Biologicals – Good Microbes Vs. Bad Microbes
When you first
move to a
you may not know where to shop for food, or how to get from one
place to another, or even the safe areas from the dangerous areas.
You are at a disadvantage to those who live and are already
established in the city.
When you place a
biological fungicide (microbe) on a seed, and plant that seed in the
soil, it’s much like a person moving to a new city; the introduced
microbes are at a disadvantage. Establishing a population of
introduced microbes in the soil is difficult. The established
microbes occupy the spaces where the food is, and are
established, because they are especially adapted to grow and survive
under those particular conditions.
Microbial Soil Populations
are many microbes in the soil. Most neither help nor hurt
plants. A few are directly beneficial to plants by promoting
plant growth or by making nutrients available to the plant.
There are also a few that can cause plant diseases. Those that
cause plant diseases, we’ll call the “bad microbes”.
And then… there
are those microbes that do battle with the microbes that cause plant
diseases. These we will call the “good microbes”.
have looked for, and found “good microbes” for possible use as
biological fungicides. When a scientist finds a “good microbe”
in the soil and then applies the purified “good microbe” back on a
seed, he/she is asking the microbe to establish itself in the soil
and prevent the “bad microbes” from causing plant
diseases. This is a lot to ask.
In order to
establish introduced “good microbes” in the soil, and have them
protect the plant, there must be something about your “good microbe”
that gives it an advantage over the well established microbes in the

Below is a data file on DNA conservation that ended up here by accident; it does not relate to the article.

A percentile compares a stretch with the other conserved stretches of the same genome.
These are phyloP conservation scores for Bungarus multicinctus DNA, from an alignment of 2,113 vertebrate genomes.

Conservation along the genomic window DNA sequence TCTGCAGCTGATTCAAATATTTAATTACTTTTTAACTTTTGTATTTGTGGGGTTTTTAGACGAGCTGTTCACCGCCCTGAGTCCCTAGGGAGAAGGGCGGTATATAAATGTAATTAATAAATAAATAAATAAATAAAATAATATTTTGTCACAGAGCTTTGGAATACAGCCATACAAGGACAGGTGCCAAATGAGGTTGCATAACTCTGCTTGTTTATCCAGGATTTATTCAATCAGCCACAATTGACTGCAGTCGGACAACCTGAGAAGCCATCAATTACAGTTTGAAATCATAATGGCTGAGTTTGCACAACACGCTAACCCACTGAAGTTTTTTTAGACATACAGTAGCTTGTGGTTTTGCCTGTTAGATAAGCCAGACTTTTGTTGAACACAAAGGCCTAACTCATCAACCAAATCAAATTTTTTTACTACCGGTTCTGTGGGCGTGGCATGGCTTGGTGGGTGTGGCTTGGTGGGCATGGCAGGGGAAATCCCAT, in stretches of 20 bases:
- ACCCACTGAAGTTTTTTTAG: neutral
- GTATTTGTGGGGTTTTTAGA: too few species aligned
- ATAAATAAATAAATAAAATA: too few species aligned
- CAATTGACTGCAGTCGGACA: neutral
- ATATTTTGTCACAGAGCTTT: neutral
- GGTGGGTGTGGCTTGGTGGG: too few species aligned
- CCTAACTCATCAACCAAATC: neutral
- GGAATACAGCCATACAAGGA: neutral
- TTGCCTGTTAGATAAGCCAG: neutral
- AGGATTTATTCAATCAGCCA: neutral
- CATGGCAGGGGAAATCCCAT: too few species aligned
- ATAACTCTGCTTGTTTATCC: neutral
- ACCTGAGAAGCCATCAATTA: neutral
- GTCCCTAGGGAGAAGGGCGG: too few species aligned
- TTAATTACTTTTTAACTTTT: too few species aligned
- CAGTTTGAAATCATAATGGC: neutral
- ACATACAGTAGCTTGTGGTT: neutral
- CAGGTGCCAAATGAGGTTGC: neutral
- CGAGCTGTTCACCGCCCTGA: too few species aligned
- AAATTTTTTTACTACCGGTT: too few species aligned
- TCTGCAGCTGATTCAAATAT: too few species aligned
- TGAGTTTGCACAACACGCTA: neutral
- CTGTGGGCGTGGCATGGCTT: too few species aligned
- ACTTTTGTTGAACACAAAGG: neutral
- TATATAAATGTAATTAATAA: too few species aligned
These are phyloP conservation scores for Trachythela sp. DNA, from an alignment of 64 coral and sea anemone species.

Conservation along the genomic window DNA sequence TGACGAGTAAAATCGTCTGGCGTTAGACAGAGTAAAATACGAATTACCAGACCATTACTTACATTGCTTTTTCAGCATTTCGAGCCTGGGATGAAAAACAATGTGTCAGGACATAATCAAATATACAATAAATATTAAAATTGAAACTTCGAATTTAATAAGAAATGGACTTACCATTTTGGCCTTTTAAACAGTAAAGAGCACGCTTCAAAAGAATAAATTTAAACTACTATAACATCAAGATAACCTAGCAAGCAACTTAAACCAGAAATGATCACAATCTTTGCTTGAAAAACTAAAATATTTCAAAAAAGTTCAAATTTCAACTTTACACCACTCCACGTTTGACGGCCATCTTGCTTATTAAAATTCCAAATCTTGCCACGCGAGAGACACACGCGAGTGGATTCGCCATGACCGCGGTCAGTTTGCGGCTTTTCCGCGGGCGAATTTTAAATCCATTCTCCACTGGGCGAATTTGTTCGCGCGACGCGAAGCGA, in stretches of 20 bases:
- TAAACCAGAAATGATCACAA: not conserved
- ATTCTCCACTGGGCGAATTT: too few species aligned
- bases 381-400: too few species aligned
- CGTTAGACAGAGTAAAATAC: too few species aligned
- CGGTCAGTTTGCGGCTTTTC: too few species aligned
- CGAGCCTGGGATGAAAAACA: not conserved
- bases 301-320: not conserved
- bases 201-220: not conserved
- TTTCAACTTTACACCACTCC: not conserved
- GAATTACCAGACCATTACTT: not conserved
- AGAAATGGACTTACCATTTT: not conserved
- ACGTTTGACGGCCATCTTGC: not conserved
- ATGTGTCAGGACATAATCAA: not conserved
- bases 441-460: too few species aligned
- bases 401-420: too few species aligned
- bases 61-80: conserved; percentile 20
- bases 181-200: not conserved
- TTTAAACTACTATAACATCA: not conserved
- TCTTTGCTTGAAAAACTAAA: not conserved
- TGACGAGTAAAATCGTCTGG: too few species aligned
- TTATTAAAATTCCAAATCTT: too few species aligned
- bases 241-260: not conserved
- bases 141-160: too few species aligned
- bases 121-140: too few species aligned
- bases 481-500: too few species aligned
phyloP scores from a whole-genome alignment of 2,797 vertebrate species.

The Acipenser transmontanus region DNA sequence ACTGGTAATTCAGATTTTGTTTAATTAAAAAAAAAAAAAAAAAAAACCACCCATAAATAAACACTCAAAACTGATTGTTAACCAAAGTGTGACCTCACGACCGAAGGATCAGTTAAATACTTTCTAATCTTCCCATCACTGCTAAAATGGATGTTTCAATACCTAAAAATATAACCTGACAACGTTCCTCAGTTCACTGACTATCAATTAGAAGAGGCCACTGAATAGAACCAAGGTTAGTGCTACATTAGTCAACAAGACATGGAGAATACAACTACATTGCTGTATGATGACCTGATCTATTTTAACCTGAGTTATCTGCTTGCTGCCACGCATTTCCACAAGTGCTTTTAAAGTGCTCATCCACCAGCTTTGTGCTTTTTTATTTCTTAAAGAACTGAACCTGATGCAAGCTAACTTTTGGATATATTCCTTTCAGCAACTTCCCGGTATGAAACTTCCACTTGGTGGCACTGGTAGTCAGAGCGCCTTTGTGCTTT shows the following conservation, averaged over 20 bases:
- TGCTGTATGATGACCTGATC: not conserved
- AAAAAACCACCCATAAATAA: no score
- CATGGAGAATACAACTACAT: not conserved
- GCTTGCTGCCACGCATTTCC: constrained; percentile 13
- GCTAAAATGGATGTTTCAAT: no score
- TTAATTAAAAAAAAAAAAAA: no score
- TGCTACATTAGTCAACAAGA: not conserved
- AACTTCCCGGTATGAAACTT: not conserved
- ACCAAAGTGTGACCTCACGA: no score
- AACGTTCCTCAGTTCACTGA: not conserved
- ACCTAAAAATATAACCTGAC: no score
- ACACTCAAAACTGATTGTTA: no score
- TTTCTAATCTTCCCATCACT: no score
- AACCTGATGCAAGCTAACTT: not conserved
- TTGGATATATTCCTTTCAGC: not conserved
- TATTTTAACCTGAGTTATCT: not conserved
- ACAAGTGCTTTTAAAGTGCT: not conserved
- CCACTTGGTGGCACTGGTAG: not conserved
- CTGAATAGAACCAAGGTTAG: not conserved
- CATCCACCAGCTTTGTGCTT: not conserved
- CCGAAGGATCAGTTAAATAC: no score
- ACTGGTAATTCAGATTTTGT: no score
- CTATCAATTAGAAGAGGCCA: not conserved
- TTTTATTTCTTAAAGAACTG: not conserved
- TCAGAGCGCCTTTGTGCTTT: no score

soil, making the odds better for the “good microbes” to protect the
plant against the “bad microbes” that cause plant diseases.
Two Ways that “Good Microbes” can beat “Bad Microbes”
develop biological seed treatments look for “good microbes” that are
antagonistic against the “bad microbes”. Some “good microbes”
can release substances that prevent growth or kill the “bad
microbes”. The picture shows bacteria in the center of the
plate with fungi growing all around it. The bacteria are
releasing a substance that prevents the fungi from growing any where
near the “good microbe” in the center of the plate.
Establishment of this “good microbe” on plant roots could create a
zone of disease protection for the plant.
strategy, is to find a “good microbe” that is exceptionally fast
growing, and able to physically occupy most of the spaces where
there’s food on the seed and plant root. If you can occupy
these nutrient rich spaces before a “bad microbe” can get to them,
you can prevent infection by the “bad microbe”, and limit plant
Biological Fungicides on the Market
There are many
“good microbe” biological fungicides available on the market as seed
treatments. In general, chemical fungicides still seem to be
the most consistently effective seed treatments. It has been
suggested that combining chemical seed treatments with biological
seed treatments may extend the length of plant protection over
chemicals alone. It has also been thought, that a chemical
seed treatment that deters the growth of soil microbes without
hurting the “good microbes” may give the “good microbe” enough of an
advantage to establish itself on the plant. Both of these
thoughts suggest a possible synergistic relationship between certain
chemicals and biological fungicides in the future. Time will
we’ll talk about “Seed Dormancy – A physiological Door we can Open”.